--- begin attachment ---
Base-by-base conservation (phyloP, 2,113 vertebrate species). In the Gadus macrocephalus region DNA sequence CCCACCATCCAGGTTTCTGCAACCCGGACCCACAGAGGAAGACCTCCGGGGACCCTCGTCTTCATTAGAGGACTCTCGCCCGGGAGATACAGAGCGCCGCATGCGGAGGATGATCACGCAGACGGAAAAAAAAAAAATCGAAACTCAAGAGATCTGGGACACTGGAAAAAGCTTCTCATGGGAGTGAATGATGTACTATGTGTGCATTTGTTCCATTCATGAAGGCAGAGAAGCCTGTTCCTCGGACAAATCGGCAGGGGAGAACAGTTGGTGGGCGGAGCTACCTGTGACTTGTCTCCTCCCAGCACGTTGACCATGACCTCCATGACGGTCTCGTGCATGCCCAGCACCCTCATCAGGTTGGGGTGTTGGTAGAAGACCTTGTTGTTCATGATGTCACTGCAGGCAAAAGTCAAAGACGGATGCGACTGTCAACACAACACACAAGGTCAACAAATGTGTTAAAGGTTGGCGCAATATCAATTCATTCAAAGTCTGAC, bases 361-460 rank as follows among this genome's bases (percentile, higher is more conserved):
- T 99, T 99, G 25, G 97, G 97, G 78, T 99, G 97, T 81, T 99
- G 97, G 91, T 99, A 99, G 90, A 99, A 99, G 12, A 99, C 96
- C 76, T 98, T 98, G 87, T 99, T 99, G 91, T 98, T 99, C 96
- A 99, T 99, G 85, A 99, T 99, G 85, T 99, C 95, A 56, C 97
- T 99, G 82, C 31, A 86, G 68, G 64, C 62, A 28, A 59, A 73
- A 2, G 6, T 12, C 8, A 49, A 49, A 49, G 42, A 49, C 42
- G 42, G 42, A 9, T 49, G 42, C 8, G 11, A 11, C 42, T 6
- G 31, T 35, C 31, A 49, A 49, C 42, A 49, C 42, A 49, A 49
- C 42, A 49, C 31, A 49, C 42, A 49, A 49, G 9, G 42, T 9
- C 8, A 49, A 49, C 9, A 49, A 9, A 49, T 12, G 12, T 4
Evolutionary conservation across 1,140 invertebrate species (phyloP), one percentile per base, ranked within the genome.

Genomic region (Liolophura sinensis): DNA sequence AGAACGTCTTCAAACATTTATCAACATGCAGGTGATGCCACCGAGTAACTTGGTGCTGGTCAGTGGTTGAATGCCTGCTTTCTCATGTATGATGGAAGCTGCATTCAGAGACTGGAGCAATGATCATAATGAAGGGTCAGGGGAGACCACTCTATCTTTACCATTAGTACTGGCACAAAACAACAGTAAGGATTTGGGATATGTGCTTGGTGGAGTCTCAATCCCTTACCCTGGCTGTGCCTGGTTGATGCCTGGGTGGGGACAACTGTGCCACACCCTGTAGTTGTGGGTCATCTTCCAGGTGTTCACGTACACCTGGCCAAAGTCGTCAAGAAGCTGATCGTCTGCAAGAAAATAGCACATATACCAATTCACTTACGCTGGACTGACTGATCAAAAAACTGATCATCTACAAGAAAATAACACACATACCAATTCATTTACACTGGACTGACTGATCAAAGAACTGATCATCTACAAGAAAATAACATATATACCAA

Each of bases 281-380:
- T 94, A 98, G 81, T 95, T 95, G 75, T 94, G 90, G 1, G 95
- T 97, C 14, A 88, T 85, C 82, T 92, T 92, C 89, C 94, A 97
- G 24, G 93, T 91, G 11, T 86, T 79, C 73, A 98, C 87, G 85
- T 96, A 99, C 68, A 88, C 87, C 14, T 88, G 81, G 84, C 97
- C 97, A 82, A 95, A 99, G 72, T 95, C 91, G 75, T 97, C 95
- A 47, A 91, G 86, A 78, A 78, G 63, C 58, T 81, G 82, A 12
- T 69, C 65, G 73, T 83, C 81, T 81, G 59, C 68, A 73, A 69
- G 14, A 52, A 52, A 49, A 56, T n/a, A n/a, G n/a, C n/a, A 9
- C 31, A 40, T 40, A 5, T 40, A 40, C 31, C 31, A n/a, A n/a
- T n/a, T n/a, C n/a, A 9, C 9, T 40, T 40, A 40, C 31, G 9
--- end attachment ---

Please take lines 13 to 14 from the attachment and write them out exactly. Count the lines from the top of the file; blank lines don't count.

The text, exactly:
Genomic region (Liolophura sinensis): DNA sequence AGAACGTCTTCAAACATTTATCAACATGCAGGTGATGCCACCGAGTAACTTGGTGCTGGTCAGTGGTTGAATGCCTGCTTTCTCATGTATGATGGAAGCTGCATTCAGAGACTGGAGCAATGATCATAATGAAGGGTCAGGGGAGACCACTCTATCTTTACCATTAGTACTGGCACAAAACAACAGTAAGGATTTGGGATATGTGCTTGGTGGAGTCTCAATCCCTTACCCTGGCTGTGCCTGGTTGATGCCTGGGTGGGGACAACTGTGCCACACCCTGTAGTTGTGGGTCATCTTCCAGGTGTTCACGTACACCTGGCCAAAGTCGTCAAGAAGCTGATCGTCTGCAAGAAAATAGCACATATACCAATTCACTTACGCTGGACTGACTGATCAAAAAACTGATCATCTACAAGAAAATAACACACATACCAATTCATTTACACTGGACTGACTGATCAAAGAACTGATCATCTACAAGAAAATAACATATATACCAA

Each of bases 281-380: